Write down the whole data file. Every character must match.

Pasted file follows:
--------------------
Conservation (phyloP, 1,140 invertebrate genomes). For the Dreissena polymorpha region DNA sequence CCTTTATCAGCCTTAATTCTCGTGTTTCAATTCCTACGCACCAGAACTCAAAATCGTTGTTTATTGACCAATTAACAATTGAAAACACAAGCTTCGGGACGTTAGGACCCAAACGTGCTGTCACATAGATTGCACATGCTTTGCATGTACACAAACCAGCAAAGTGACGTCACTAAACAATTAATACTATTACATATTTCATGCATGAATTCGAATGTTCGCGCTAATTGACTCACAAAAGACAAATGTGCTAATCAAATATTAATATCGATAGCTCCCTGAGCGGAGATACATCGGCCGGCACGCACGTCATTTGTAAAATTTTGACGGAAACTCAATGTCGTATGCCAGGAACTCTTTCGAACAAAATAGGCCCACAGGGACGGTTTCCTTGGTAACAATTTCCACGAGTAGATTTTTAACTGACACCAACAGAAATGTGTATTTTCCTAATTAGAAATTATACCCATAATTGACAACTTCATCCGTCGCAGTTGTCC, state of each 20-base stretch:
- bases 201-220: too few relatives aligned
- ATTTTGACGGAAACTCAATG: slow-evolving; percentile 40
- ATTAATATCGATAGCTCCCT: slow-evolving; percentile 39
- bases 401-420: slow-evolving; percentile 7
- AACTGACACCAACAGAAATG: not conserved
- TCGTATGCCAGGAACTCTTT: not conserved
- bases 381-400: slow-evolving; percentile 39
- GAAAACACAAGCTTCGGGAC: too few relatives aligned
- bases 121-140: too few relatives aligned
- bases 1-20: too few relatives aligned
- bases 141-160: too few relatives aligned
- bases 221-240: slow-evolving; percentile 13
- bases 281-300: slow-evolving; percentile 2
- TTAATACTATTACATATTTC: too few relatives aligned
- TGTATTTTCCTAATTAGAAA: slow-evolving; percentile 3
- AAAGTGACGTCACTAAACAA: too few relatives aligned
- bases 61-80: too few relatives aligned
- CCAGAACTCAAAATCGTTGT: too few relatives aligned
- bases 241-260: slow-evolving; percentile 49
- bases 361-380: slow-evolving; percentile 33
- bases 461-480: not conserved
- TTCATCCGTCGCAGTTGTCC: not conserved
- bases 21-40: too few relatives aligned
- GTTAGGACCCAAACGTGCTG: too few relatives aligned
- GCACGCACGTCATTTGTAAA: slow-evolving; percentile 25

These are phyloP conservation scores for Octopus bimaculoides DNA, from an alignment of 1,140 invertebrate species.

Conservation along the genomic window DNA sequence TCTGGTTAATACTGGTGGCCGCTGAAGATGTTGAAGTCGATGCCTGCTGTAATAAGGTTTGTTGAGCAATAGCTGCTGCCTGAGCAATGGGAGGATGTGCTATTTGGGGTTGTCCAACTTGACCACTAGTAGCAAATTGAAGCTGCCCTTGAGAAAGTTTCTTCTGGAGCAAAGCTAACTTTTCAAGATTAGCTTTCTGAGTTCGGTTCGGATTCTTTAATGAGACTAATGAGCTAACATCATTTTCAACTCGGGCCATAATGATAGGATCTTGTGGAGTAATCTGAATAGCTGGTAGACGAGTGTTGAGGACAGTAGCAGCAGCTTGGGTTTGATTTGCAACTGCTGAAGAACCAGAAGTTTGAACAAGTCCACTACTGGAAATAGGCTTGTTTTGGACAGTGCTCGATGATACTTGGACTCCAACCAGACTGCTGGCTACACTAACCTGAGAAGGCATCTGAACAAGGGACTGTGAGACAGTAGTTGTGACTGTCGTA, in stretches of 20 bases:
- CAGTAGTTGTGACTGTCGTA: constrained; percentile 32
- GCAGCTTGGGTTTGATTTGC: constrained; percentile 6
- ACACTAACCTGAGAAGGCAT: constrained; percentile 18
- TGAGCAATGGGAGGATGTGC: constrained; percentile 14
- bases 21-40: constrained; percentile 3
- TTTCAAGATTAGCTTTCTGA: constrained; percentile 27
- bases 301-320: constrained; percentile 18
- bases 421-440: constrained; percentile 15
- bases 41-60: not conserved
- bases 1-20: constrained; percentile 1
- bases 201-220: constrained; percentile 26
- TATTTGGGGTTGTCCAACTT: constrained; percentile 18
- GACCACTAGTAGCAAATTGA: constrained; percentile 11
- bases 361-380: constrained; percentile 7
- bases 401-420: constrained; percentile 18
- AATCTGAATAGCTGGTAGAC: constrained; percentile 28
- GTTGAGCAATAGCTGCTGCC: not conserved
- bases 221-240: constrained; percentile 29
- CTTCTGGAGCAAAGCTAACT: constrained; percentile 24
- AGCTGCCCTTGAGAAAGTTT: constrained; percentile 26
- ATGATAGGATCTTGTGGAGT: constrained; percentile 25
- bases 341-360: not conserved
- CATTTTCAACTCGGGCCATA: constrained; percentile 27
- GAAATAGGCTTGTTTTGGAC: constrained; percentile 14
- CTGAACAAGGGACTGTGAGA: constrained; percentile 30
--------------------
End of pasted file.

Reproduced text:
Conservation (phyloP, 1,140 invertebrate genomes). For the Dreissena polymorpha region DNA sequence CCTTTATCAGCCTTAATTCTCGTGTTTCAATTCCTACGCACCAGAACTCAAAATCGTTGTTTATTGACCAATTAACAATTGAAAACACAAGCTTCGGGACGTTAGGACCCAAACGTGCTGTCACATAGATTGCACATGCTTTGCATGTACACAAACCAGCAAAGTGACGTCACTAAACAATTAATACTATTACATATTTCATGCATGAATTCGAATGTTCGCGCTAATTGACTCACAAAAGACAAATGTGCTAATCAAATATTAATATCGATAGCTCCCTGAGCGGAGATACATCGGCCGGCACGCACGTCATTTGTAAAATTTTGACGGAAACTCAATGTCGTATGCCAGGAACTCTTTCGAACAAAATAGGCCCACAGGGACGGTTTCCTTGGTAACAATTTCCACGAGTAGATTTTTAACTGACACCAACAGAAATGTGTATTTTCCTAATTAGAAATTATACCCATAATTGACAACTTCATCCGTCGCAGTTGTCC, state of each 20-base stretch:
- bases 201-220: too few relatives aligned
- ATTTTGACGGAAACTCAATG: slow-evolving; percentile 40
- ATTAATATCGATAGCTCCCT: slow-evolving; percentile 39
- bases 401-420: slow-evolving; percentile 7
- AACTGACACCAACAGAAATG: not conserved
- TCGTATGCCAGGAACTCTTT: not conserved
- bases 381-400: slow-evolving; percentile 39
- GAAAACACAAGCTTCGGGAC: too few relatives aligned
- bases 121-140: too few relatives aligned
- bases 1-20: too few relatives aligned
- bases 141-160: too few relatives aligned
- bases 221-240: slow-evolving; percentile 13
- bases 281-300: slow-evolving; percentile 2
- TTAATACTATTACATATTTC: too few relatives aligned
- TGTATTTTCCTAATTAGAAA: slow-evolving; percentile 3
- AAAGTGACGTCACTAAACAA: too few relatives aligned
- bases 61-80: too few relatives aligned
- CCAGAACTCAAAATCGTTGT: too few relatives aligned
- bases 241-260: slow-evolving; percentile 49
- bases 361-380: slow-evolving; percentile 33
- bases 461-480: not conserved
- TTCATCCGTCGCAGTTGTCC: not conserved
- bases 21-40: too few relatives aligned
- GTTAGGACCCAAACGTGCTG: too few relatives aligned
- GCACGCACGTCATTTGTAAA: slow-evolving; percentile 25

These are phyloP conservation scores for Octopus bimaculoides DNA, from an alignment of 1,140 invertebrate species.

Conservation along the genomic window DNA sequence TCTGGTTAATACTGGTGGCCGCTGAAGATGTTGAAGTCGATGCCTGCTGTAATAAGGTTTGTTGAGCAATAGCTGCTGCCTGAGCAATGGGAGGATGTGCTATTTGGGGTTGTCCAACTTGACCACTAGTAGCAAATTGAAGCTGCCCTTGAGAAAGTTTCTTCTGGAGCAAAGCTAACTTTTCAAGATTAGCTTTCTGAGTTCGGTTCGGATTCTTTAATGAGACTAATGAGCTAACATCATTTTCAACTCGGGCCATAATGATAGGATCTTGTGGAGTAATCTGAATAGCTGGTAGACGAGTGTTGAGGACAGTAGCAGCAGCTTGGGTTTGATTTGCAACTGCTGAAGAACCAGAAGTTTGAACAAGTCCACTACTGGAAATAGGCTTGTTTTGGACAGTGCTCGATGATACTTGGACTCCAACCAGACTGCTGGCTACACTAACCTGAGAAGGCATCTGAACAAGGGACTGTGAGACAGTAGTTGTGACTGTCGTA, in stretches of 20 bases:
- CAGTAGTTGTGACTGTCGTA: constrained; percentile 32
- GCAGCTTGGGTTTGATTTGC: constrained; percentile 6
- ACACTAACCTGAGAAGGCAT: constrained; percentile 18
- TGAGCAATGGGAGGATGTGC: constrained; percentile 14
- bases 21-40: constrained; percentile 3
- TTTCAAGATTAGCTTTCTGA: constrained; percentile 27
- bases 301-320: constrained; percentile 18
- bases 421-440: constrained; percentile 15
- bases 41-60: not conserved
- bases 1-20: constrained; percentile 1
- bases 201-220: constrained; percentile 26
- TATTTGGGGTTGTCCAACTT: constrained; percentile 18
- GACCACTAGTAGCAAATTGA: constrained; percentile 11
- bases 361-380: constrained; percentile 7
- bases 401-420: constrained; percentile 18
- AATCTGAATAGCTGGTAGAC: constrained; percentile 28
- GTTGAGCAATAGCTGCTGCC: not conserved
- bases 221-240: constrained; percentile 29
- CTTCTGGAGCAAAGCTAACT: constrained; percentile 24
- AGCTGCCCTTGAGAAAGTTT: constrained; percentile 26
- ATGATAGGATCTTGTGGAGT: constrained; percentile 25
- bases 341-360: not conserved
- CATTTTCAACTCGGGCCATA: constrained; percentile 27
- GAAATAGGCTTGTTTTGGAC: constrained; percentile 14
- CTGAACAAGGGACTGTGAGA: constrained; percentile 30